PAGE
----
||1 złoty = 100 groszy
||312,685 sq. m.
Poland lies in the heart of Europe - the geometric centre of the continent is right here. Warsaw is not far from other European cities: Paris and London are 2 hours away by plane, Vienna and Berlin not much more than an hour. You can get here quickly by international roads and railway connections. Half a million places to stay, thousands of restaurants, hundreds of forms of leisure and entertainment - they're all waiting for visitors. Poland is a country that is safe and friendly for visitors from abroad, a statement confirmed by official international statistics. In figures concerning access to cash machines, for instance, Poland is 8th in Europe. Mobile phone networks cover 94% of the country.
Poland's total surface area is 322,500 sq km (312,600 sq km of land, 1,200 sq km of inland waters, and 8,700 sq km of territorial waters). This makes it the ninth largest country in Europe, after Russia, Ukraine, France, Spain, Sweden, Germany, Finland and Norway, and the 63rd largest in the world.
On May 1st 2004 Poland became a member state of the European Union (EU) and thanks to its location occupies a specific place within it. Poland's border on the river Bug became the EU's eastern border. In the wider geographical and geopolitical sense Poland occupies a central position. Accepting its responsible role connected with the regulation of people and goods across its borders, Poland is also open to visitors from all over the world.
Poland has a moderate climate with both maritime and continental elements. This is due to humid Atlantic air which collides over its territory with dry air from the Eurasian interior. As a result, the weather tends to be capricious and the seasons may look quite different in consecutive years. This is particularly true for winters, which are either wet, of the oceanic type, or - less often - sunny, of the continental type. Generally, in north and west Poland the climate is predominantly maritime, with gentle, humid winters and cool, rainy summers, while the eastern part of the country has distinctly continental climate with harsh winters and hotter, drier summers.
The summer, with temperatures above 20°C, begins in May and is about four months long. The hottest month is July with the average temperature standing at 16-19°C. The coldest area in July is the mountains, where the air temperature drops as the altitude increases (on average by 0.6°C for every 100 metres). In the summit areas of the Tatras and Sudetes, the average air temperature in July is just about 9°C. July is also cooler in areas adjacent to the Baltic (about 16°C), which is caused by the cold sea waters. The hottest area is central Poland, with the temperatures exceeding 18°C. Hot days, when the temperature exceeds 25°C, occur from May to September. Their number increases the further you go from the sea. On average, there are only five such days at the Rozewie Cape and over 40 in the Sandomierz Basin and Lublin Upland.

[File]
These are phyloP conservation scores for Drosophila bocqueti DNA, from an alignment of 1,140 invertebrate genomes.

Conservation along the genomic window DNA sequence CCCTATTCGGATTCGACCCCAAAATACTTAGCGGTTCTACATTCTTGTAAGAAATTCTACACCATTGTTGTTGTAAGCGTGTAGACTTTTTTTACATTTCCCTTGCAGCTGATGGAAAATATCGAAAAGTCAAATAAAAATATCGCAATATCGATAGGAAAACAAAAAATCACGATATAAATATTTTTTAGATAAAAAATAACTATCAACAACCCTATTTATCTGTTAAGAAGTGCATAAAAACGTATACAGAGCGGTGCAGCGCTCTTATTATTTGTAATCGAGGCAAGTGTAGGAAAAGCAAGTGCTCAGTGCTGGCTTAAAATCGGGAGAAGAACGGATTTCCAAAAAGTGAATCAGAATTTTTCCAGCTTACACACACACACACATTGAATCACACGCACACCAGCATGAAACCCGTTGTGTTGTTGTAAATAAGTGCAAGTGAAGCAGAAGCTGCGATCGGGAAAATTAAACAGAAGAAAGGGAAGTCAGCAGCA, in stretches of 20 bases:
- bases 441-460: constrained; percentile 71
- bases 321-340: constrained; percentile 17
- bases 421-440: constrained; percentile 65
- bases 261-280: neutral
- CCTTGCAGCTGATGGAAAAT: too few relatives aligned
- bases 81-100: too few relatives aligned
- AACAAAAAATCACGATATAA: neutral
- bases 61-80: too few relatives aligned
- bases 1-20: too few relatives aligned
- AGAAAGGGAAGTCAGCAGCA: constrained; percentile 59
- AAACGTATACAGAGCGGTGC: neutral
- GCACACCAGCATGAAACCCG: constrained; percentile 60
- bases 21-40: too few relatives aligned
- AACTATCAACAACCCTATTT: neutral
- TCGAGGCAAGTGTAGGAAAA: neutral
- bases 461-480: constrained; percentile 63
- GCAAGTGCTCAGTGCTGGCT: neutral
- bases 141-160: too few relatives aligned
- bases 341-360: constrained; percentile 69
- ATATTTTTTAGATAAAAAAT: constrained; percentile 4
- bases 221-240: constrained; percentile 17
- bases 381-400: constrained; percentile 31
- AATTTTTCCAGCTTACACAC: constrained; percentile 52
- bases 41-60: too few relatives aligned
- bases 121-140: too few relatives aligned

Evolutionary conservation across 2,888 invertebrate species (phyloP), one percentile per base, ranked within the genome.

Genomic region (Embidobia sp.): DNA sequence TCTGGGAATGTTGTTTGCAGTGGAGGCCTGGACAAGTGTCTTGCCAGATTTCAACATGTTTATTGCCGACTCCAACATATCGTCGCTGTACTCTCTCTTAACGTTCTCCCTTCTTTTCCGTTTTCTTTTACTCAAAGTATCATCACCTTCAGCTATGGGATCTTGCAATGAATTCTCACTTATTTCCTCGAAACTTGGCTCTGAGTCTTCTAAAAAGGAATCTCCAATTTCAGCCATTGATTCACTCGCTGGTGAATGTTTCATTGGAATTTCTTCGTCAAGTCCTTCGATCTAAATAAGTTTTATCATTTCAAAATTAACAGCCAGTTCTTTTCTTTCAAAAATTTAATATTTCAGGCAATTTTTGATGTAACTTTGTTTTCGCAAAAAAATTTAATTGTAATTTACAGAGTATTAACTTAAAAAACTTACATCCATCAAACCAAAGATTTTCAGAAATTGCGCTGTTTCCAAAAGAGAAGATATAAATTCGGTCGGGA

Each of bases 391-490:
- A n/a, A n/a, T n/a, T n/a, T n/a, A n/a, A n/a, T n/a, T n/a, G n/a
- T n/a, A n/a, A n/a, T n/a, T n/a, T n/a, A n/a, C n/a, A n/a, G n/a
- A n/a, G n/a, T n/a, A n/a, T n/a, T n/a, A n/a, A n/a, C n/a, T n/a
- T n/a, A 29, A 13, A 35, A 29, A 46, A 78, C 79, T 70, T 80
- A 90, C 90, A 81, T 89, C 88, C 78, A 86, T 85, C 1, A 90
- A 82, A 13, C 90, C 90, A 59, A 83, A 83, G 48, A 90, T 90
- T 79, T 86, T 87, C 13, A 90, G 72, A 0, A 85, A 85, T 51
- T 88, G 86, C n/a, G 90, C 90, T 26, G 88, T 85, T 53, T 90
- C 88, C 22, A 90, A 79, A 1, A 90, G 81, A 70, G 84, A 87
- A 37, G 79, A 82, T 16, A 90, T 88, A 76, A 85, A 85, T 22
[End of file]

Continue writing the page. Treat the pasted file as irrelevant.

Polish monetary unit is called złoty (zł, PLN). 1 złoty is divided into 100 groszy (gr.) The banknotes come at 200, 100, 50 and 10 zloty, and coins in 5, 2 and 1 zloty, and 50, 20, 10, 5, 2 and 1 groszy. The pictures of polish currency are available here.
Currency can be exchanged in banks or exchange points ("kantor"). Credit cards are widely accepted in Poland, but small shops and newsagents in smaller localities accept cash only. Travelers cheques are not popular in Poland.
Zloty has a floating exchange rate, which has fluctuated in the last few years, and especially at the beginning of this year. These fluctuations were influenced by the relations between other currencies. Now the exchange rate is approximately 1 EUR ~= 4.5 zloty, 1 USD ~= 3.5 zloty.
The prices in Poland are relatively low, especially as compared to other OECD members. Prices, lower that the EU average, combined with the high quality of products, are one of the main reasons for a dynamic increase in exports - especially after the trade barriers have disappeared as Poland has joined the EU. Lower production costs, notably for the EU average, are an opportunity for companies which would consider investing in Poland.
Poland uses metric system, in accordance with the International System of Units (SI), whose basic units are: 1 meter (unit of length - 1 m), 1 kilogram (unit of mass - 1 kg), 1 second (unit of time - 1 s).
The general way to measure temperature is by using the Celsius scale (centigrade, °C).
The atmospheric pressure is measured in hectoPascals (hPa) or in torrs (millimeters of mercury) (mmHg). Speed is measured in kilometers per hour (km/h).
Poland uses the same power supply standard as most of EU countries. The standard voltage is 230 V,
and the frequency is 50 Hz (cycles per second). The plug and socket types used are pictured here.
Shops with regional souvenirs, local handcrafts, contemporary and antique art are found all over the country. Foreign visitors willingly buy amber and silver jewelery, paintings on glass by folk artists, laces and tablecloths from Koniakow and Bobow, articles made of natural color leather, Polish contemporary paintings and graphic art, artistic furniture and pottery, polish vodka.
An excellent source of information about Poland, Poles and Polish culture, with lots
of travel data, is the following page.